Norton makes the slightest apology for the love-letter tone of his film, but he needn’t. As clips roll by – classics like “Citizen Kane,” “Lawrence of Arabia” and “Star Wars,” but also less obvious ones like “The Rocky Horror Picture Show” and “Blazing Saddles,” both of which are on the National Registry – it becomes evident that America does have a love affair with the cinema. When director Rob Reiner gushes about his affection for the life-affirming qualities of “It’s a Wonderful Life”; and Stephen Peck talks about the performance by his father, Gregory, in “To Kill a Mockingbird,” and also about the depiction of war in “The Deer Hunter,” “These Amazing Shadows” makes the case that the movies are not just about making a buck and entertaining the masses for two hours. As the film touches on racism and feminism, science fiction and war, we see films as reflections of a people, statements of their aspirations, faults and beliefs.

Norton doesn’t find fault with the filmmakers of the first half of the 20th century, who casually let their creations wither. (He does find fault, though, with the National Film Preservation Board, which is predominantly old, white and male. He says that makeup is changing, but slowly.)

“It’s the nature of our country, of human beings. We keep moving forward,” he said. “I don’t blame the people in the ’20s, ’30s, ’40s for destroying their films. They were inventing a new art form, and nobody knew where it was going. They knew people would pay to see it. They didn’t know people would see these as our cultural heritage. Paintings, sculpture, literature – those were our culture. Not silly little lights flickering on a screen.”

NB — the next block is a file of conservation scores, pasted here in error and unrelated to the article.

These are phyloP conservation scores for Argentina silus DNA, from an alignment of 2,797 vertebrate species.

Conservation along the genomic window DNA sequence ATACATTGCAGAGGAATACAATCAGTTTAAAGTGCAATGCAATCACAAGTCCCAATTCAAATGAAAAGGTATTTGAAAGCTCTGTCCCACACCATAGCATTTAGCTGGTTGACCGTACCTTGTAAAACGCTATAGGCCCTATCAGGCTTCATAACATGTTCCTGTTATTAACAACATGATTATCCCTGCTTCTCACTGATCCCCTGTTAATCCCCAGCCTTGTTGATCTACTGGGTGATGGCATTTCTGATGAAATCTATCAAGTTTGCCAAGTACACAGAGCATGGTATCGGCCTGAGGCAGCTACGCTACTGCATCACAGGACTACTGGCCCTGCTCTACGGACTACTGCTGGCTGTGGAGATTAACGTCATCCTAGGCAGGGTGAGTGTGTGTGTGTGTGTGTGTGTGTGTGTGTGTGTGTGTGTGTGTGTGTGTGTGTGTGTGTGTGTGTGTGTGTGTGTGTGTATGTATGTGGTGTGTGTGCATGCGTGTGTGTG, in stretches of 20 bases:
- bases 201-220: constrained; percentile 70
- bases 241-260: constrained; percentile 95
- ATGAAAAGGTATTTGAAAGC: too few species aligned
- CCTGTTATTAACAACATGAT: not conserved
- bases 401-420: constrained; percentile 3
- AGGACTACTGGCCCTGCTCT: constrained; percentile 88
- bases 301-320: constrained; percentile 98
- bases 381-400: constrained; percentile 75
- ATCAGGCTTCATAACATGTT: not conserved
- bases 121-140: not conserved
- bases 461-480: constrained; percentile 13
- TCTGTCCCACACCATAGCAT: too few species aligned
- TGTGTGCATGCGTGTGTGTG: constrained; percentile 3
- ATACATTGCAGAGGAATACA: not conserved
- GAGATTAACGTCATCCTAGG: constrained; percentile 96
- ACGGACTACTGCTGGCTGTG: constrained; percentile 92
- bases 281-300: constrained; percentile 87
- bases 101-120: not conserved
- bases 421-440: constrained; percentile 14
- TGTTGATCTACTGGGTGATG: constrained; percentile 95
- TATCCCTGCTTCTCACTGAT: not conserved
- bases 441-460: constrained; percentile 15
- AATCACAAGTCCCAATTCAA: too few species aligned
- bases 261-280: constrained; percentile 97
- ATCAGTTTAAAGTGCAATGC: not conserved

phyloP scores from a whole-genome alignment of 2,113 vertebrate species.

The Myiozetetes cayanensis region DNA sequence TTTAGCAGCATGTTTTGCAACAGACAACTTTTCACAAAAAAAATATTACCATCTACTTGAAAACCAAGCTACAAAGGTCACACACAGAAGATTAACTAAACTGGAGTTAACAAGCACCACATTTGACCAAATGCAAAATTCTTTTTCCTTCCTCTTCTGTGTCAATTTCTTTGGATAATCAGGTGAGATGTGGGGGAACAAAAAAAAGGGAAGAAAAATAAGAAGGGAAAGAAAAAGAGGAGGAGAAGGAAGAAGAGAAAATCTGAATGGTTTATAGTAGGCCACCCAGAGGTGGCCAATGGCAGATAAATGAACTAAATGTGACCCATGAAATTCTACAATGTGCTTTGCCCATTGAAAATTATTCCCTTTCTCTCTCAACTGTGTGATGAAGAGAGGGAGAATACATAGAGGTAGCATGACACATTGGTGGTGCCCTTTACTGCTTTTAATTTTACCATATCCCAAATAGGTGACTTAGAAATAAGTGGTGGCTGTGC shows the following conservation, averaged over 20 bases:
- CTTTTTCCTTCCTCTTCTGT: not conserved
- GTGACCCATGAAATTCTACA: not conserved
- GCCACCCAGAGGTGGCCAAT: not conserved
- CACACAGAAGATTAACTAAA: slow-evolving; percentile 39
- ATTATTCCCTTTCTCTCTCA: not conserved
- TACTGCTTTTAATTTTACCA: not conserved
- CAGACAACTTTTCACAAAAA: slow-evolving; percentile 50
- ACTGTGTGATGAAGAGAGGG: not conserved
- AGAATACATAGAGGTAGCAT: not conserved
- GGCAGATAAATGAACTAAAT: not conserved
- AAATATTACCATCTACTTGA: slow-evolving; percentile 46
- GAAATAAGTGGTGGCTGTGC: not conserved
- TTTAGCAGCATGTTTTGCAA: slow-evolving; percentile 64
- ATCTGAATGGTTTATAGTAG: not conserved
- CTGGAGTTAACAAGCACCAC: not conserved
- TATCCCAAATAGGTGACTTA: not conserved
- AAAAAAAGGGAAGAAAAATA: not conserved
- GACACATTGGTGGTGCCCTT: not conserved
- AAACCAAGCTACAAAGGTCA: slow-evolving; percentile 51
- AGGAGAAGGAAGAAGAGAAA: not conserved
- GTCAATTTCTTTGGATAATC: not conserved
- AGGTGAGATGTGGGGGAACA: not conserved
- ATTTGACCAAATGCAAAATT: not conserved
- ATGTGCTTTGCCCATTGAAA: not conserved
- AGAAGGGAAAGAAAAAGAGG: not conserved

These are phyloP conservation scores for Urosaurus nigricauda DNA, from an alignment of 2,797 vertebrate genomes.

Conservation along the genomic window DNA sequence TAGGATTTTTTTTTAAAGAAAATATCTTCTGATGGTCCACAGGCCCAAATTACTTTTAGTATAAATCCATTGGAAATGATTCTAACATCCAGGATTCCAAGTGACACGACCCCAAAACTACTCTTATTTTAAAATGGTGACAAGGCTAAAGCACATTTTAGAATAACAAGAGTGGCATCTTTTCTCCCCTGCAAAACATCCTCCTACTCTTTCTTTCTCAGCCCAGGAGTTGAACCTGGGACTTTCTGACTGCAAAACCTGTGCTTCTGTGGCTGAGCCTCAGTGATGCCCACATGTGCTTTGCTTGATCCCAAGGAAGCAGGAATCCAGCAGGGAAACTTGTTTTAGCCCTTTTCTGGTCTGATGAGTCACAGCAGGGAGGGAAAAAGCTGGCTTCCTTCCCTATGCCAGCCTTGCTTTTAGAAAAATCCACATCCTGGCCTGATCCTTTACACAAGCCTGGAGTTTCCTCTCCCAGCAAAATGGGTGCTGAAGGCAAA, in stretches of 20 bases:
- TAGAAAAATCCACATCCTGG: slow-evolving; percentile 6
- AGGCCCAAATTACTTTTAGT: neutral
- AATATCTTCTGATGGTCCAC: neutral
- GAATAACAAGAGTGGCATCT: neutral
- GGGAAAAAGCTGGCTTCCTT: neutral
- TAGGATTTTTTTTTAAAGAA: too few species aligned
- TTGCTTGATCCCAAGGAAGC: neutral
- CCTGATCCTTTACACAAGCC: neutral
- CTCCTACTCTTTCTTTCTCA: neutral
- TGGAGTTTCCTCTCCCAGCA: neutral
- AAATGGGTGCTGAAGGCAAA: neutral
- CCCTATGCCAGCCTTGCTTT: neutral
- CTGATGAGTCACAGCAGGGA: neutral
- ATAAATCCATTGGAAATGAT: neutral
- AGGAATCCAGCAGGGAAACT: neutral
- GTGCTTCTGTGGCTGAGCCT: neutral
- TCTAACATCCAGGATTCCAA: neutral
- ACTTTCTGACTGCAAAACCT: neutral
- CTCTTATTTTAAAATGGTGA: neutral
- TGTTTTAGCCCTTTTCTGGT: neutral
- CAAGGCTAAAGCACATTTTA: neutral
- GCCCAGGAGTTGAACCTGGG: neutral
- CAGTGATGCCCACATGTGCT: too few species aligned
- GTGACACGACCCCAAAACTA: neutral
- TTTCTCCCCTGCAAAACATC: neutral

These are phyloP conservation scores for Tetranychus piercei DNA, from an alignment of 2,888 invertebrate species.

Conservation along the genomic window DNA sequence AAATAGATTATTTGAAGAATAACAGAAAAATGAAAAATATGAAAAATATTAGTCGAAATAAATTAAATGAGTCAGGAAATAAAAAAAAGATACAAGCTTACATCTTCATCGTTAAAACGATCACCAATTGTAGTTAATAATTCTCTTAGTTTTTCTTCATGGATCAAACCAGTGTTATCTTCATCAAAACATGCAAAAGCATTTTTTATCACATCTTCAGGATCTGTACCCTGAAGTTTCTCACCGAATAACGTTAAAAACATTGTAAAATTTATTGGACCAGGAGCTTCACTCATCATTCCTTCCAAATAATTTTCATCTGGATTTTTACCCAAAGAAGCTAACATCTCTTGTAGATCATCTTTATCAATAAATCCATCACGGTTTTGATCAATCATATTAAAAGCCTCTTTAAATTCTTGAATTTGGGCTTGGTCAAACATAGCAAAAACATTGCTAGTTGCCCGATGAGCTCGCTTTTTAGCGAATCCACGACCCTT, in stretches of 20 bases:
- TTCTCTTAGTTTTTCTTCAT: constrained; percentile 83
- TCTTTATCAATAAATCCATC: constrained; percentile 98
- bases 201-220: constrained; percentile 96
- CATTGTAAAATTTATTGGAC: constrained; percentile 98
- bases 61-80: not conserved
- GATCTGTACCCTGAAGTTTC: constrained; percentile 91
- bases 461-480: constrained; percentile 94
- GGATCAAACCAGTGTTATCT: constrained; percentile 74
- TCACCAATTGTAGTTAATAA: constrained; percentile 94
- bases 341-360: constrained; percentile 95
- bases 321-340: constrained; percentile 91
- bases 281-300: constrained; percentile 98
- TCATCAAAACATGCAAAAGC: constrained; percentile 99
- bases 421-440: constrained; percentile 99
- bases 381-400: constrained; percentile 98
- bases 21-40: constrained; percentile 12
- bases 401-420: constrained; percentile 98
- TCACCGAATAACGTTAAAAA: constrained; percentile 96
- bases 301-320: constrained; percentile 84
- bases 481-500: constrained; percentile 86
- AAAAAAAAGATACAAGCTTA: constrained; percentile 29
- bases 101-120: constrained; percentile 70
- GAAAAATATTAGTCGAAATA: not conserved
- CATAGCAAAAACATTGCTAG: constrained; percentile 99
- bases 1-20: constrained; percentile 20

While “These Amazing Shadows,” the documentary about the National Film Registry, celebrates America’s cinematic heritage, Aspen Filmfest ’11 celebrates 20 new films from around the world. Filmfest opens today and runs through Sunday, with programs in Aspen and Carbondale.

Today’s lineup opens with “These Amazing Shadows” (noon), followed by “The Matchmaker” (2:30 p.m.), a drama that measures the mood of Israel in 1968; “Building Hope” (5:30 p.m.), a documentary about the building of the first high school in a rural region of Kenya; and “Like Crazy” (8:15 p.m.), a romantic drama that earned the Sundance Grand Jury Prize. Anton Yelchin and Felicity Jones, stars of “Like Crazy,” will be in attendance for a post-screening discussion, and Yelchin will be presented with the Artist to Watch Award.

Thursday opens with the documentary “Wild Horse, Wild Ride” (noon), about a competition to train wild horses; “Young Goethe in Love” (2:45 p.m.), about the early days of writer Johann von Goethe; “The Women on the 6th Floor” (5:30 p.m.), a French comedy about a straight-arrow stockbroker and the Spanish maids who live above him; and “Take Shelter” (8:30 p.m.), starring Michael Shannon as a man haunted by apocalyptic visions.

Friday’s schedule includes “Hermano,” a Venezuelan drama about two brothers in a ghetto; the French romantic comedy “Romantics Anonymous”; “Somehwere Between,” a documentary about Chinese girls adopted by American families; and the Surprise Film.

Saturday opens with a pair of documentaries – “Being Elmo: A Puppeteer’s Journey” and “Carol Channing: Larger Than Life” – followed by a sneak preview of a foreign film, and “The Artist,” a French film with no dialogue, set in the days of the silent films.

Filmfest concludes Sunday with “Coriolanus” first-time director Ralph Fiennes’ adaptation of the Shakespeare tragedy; the Italian drama “Salt of Life,” about a man confronting his aged self; “Undefeated,” a documentary about a high school football team in inner-city Memphis; and “50/50,” a comedy starring Joseph Gordon-Levitt and Seth Rogen.

For a complete schedule of events, go to aspenfilm.org.